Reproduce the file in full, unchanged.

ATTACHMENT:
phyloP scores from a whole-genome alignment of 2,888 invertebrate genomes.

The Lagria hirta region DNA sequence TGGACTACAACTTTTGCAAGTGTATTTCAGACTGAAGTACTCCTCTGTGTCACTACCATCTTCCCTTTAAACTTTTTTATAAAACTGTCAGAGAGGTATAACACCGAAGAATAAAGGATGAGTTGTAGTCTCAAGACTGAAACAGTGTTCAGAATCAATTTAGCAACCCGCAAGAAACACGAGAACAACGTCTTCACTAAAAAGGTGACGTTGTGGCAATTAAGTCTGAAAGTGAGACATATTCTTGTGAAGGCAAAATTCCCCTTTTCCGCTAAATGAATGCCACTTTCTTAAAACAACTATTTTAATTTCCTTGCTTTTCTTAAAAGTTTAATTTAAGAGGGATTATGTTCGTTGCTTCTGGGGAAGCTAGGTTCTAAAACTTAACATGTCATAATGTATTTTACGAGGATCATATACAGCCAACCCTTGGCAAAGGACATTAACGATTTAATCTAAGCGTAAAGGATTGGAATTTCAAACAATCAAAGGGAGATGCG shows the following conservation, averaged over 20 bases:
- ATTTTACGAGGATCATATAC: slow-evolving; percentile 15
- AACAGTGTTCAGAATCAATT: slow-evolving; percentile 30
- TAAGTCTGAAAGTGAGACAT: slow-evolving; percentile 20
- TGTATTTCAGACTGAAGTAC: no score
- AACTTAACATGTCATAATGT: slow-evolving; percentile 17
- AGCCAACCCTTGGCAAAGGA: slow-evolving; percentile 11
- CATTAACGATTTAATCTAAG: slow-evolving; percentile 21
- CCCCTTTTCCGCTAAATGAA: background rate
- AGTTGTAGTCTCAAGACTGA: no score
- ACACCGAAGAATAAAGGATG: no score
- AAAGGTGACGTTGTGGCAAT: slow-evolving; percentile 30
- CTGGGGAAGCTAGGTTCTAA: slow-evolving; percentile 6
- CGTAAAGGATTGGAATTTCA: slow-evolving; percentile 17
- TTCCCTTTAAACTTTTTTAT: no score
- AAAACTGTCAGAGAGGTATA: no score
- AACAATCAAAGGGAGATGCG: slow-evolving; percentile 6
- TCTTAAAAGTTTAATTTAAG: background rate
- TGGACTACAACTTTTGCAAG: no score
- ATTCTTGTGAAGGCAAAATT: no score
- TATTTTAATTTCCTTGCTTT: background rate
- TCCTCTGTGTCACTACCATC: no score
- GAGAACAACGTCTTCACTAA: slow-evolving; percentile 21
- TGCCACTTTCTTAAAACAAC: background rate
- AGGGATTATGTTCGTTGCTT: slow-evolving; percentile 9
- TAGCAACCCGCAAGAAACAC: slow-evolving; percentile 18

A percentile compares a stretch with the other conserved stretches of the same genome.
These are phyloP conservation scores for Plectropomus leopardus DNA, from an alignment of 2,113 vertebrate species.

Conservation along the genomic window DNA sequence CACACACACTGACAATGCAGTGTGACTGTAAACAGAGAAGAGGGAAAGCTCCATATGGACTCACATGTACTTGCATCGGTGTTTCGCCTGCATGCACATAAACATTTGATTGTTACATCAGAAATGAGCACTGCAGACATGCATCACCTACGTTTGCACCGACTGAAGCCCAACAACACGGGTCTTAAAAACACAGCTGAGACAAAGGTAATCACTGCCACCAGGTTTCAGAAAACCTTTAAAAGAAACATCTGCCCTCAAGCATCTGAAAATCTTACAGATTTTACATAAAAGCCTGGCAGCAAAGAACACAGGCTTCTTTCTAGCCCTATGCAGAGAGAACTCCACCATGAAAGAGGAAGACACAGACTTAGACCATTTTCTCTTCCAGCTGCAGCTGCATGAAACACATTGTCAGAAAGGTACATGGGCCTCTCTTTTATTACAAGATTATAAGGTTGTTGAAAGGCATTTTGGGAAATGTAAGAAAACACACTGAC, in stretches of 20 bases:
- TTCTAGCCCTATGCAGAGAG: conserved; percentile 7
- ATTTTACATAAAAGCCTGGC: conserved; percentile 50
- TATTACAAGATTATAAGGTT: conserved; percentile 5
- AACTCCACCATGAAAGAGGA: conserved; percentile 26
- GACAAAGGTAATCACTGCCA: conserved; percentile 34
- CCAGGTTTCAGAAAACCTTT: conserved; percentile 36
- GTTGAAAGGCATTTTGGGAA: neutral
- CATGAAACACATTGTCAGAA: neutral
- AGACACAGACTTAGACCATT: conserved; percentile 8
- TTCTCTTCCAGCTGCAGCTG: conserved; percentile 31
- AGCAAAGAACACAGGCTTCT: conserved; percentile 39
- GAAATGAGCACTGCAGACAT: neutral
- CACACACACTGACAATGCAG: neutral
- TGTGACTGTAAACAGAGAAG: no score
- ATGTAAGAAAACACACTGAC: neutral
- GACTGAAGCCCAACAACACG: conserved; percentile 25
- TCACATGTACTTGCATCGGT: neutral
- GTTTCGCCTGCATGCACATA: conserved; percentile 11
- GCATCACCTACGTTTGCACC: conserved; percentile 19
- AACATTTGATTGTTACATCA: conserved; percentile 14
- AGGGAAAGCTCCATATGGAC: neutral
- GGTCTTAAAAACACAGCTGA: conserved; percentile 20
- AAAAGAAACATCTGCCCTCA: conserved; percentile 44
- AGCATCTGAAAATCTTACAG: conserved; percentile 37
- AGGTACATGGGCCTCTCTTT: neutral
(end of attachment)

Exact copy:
phyloP scores from a whole-genome alignment of 2,888 invertebrate genomes.

The Lagria hirta region DNA sequence TGGACTACAACTTTTGCAAGTGTATTTCAGACTGAAGTACTCCTCTGTGTCACTACCATCTTCCCTTTAAACTTTTTTATAAAACTGTCAGAGAGGTATAACACCGAAGAATAAAGGATGAGTTGTAGTCTCAAGACTGAAACAGTGTTCAGAATCAATTTAGCAACCCGCAAGAAACACGAGAACAACGTCTTCACTAAAAAGGTGACGTTGTGGCAATTAAGTCTGAAAGTGAGACATATTCTTGTGAAGGCAAAATTCCCCTTTTCCGCTAAATGAATGCCACTTTCTTAAAACAACTATTTTAATTTCCTTGCTTTTCTTAAAAGTTTAATTTAAGAGGGATTATGTTCGTTGCTTCTGGGGAAGCTAGGTTCTAAAACTTAACATGTCATAATGTATTTTACGAGGATCATATACAGCCAACCCTTGGCAAAGGACATTAACGATTTAATCTAAGCGTAAAGGATTGGAATTTCAAACAATCAAAGGGAGATGCG shows the following conservation, averaged over 20 bases:
- ATTTTACGAGGATCATATAC: slow-evolving; percentile 15
- AACAGTGTTCAGAATCAATT: slow-evolving; percentile 30
- TAAGTCTGAAAGTGAGACAT: slow-evolving; percentile 20
- TGTATTTCAGACTGAAGTAC: no score
- AACTTAACATGTCATAATGT: slow-evolving; percentile 17
- AGCCAACCCTTGGCAAAGGA: slow-evolving; percentile 11
- CATTAACGATTTAATCTAAG: slow-evolving; percentile 21
- CCCCTTTTCCGCTAAATGAA: background rate
- AGTTGTAGTCTCAAGACTGA: no score
- ACACCGAAGAATAAAGGATG: no score
- AAAGGTGACGTTGTGGCAAT: slow-evolving; percentile 30
- CTGGGGAAGCTAGGTTCTAA: slow-evolving; percentile 6
- CGTAAAGGATTGGAATTTCA: slow-evolving; percentile 17
- TTCCCTTTAAACTTTTTTAT: no score
- AAAACTGTCAGAGAGGTATA: no score
- AACAATCAAAGGGAGATGCG: slow-evolving; percentile 6
- TCTTAAAAGTTTAATTTAAG: background rate
- TGGACTACAACTTTTGCAAG: no score
- ATTCTTGTGAAGGCAAAATT: no score
- TATTTTAATTTCCTTGCTTT: background rate
- TCCTCTGTGTCACTACCATC: no score
- GAGAACAACGTCTTCACTAA: slow-evolving; percentile 21
- TGCCACTTTCTTAAAACAAC: background rate
- AGGGATTATGTTCGTTGCTT: slow-evolving; percentile 9
- TAGCAACCCGCAAGAAACAC: slow-evolving; percentile 18

A percentile compares a stretch with the other conserved stretches of the same genome.
These are phyloP conservation scores for Plectropomus leopardus DNA, from an alignment of 2,113 vertebrate species.

Conservation along the genomic window DNA sequence CACACACACTGACAATGCAGTGTGACTGTAAACAGAGAAGAGGGAAAGCTCCATATGGACTCACATGTACTTGCATCGGTGTTTCGCCTGCATGCACATAAACATTTGATTGTTACATCAGAAATGAGCACTGCAGACATGCATCACCTACGTTTGCACCGACTGAAGCCCAACAACACGGGTCTTAAAAACACAGCTGAGACAAAGGTAATCACTGCCACCAGGTTTCAGAAAACCTTTAAAAGAAACATCTGCCCTCAAGCATCTGAAAATCTTACAGATTTTACATAAAAGCCTGGCAGCAAAGAACACAGGCTTCTTTCTAGCCCTATGCAGAGAGAACTCCACCATGAAAGAGGAAGACACAGACTTAGACCATTTTCTCTTCCAGCTGCAGCTGCATGAAACACATTGTCAGAAAGGTACATGGGCCTCTCTTTTATTACAAGATTATAAGGTTGTTGAAAGGCATTTTGGGAAATGTAAGAAAACACACTGAC, in stretches of 20 bases:
- TTCTAGCCCTATGCAGAGAG: conserved; percentile 7
- ATTTTACATAAAAGCCTGGC: conserved; percentile 50
- TATTACAAGATTATAAGGTT: conserved; percentile 5
- AACTCCACCATGAAAGAGGA: conserved; percentile 26
- GACAAAGGTAATCACTGCCA: conserved; percentile 34
- CCAGGTTTCAGAAAACCTTT: conserved; percentile 36
- GTTGAAAGGCATTTTGGGAA: neutral
- CATGAAACACATTGTCAGAA: neutral
- AGACACAGACTTAGACCATT: conserved; percentile 8
- TTCTCTTCCAGCTGCAGCTG: conserved; percentile 31
- AGCAAAGAACACAGGCTTCT: conserved; percentile 39
- GAAATGAGCACTGCAGACAT: neutral
- CACACACACTGACAATGCAG: neutral
- TGTGACTGTAAACAGAGAAG: no score
- ATGTAAGAAAACACACTGAC: neutral
- GACTGAAGCCCAACAACACG: conserved; percentile 25
- TCACATGTACTTGCATCGGT: neutral
- GTTTCGCCTGCATGCACATA: conserved; percentile 11
- GCATCACCTACGTTTGCACC: conserved; percentile 19
- AACATTTGATTGTTACATCA: conserved; percentile 14
- AGGGAAAGCTCCATATGGAC: neutral
- GGTCTTAAAAACACAGCTGA: conserved; percentile 20
- AAAAGAAACATCTGCCCTCA: conserved; percentile 44
- AGCATCTGAAAATCTTACAG: conserved; percentile 37
- AGGTACATGGGCCTCTCTTT: neutral